- In Zwolle a new group of students of Windesheim College started designing, drawing, etc. for the New Kacema Musuma Children’s Home. In the same time the first group of students had started their real construction work for the blind school in Kawambwa with constructor Wesley Chishimba, which got s BIG success! That’s why Wesley has also been chosen for the constructions of Kacema Musuma, which he did very well also wit partial assistance from the second group of students.
- The Congregation Sisters of the Child Jesus bought 10 hectares of land in Kawambwa. This way they could be fully responsible for their own way of working with Kacema Musuma Children’s Home to come.
Coincidence??: Sr. Maria (yes, the Sr. Maria of the very first email!) was appointed to be Sister in Charge.
- Also Sr. Maria opened a bank account at the Zanaco bank in Kawambwa for the Kacema Musuma Children’s Home.
- Out of respect for Mrs. Makombe the name Kacema Musuma (Good Sherperd) is continued.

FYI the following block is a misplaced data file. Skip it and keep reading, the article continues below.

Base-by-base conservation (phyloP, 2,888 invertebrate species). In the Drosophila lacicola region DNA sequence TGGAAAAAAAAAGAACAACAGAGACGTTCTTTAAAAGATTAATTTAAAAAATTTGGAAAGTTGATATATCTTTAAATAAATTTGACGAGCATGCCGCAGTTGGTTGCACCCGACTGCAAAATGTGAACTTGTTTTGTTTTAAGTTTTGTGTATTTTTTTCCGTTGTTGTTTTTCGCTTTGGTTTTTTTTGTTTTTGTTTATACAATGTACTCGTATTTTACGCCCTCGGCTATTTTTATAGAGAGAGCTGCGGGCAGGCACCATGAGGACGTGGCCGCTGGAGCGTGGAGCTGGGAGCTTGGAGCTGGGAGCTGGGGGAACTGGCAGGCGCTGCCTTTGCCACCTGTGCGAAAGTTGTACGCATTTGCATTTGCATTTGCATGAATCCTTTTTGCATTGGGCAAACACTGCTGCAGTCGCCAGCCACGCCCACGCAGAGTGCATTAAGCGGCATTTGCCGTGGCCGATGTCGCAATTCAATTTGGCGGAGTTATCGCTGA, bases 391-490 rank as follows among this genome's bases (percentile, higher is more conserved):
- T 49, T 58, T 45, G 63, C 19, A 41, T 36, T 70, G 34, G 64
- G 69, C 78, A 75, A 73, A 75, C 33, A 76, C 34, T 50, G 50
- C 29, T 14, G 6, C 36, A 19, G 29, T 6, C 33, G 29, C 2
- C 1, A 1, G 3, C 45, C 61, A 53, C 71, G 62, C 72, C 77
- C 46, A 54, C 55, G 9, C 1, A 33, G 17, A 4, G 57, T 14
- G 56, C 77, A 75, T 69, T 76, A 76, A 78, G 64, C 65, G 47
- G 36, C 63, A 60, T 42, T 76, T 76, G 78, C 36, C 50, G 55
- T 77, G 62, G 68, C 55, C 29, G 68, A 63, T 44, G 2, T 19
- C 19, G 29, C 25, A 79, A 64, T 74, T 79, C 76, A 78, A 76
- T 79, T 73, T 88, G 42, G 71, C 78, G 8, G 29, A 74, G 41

- A big audience was aware of the whole opening ceremony. New KACEMA MUSUMA Children’s Home was blessed and opened by the Bishop and later that afternoon Mrs. Makombe handed over ‘her’ children to the Sisters officially, like we did with the construction.
It was in time:
Half a year later Mrs. Makombe moved to Lusaka to live with her daughter who looked after her till she died in Lusaka in August 2011. Sr. Maria and two of the children who had lived with Mrs. Makombe travelled 1.000 km to be present at Mrs. Makombe’s funeral.
You can click Home if you like to know how New Kacema Musuma is doing in 2013.
Fantastic that you’ve come all the way down here, reading this History page! Thank you.
Conny Snoep – Secretary KACEMA MUSUMA Foundation Netherlands.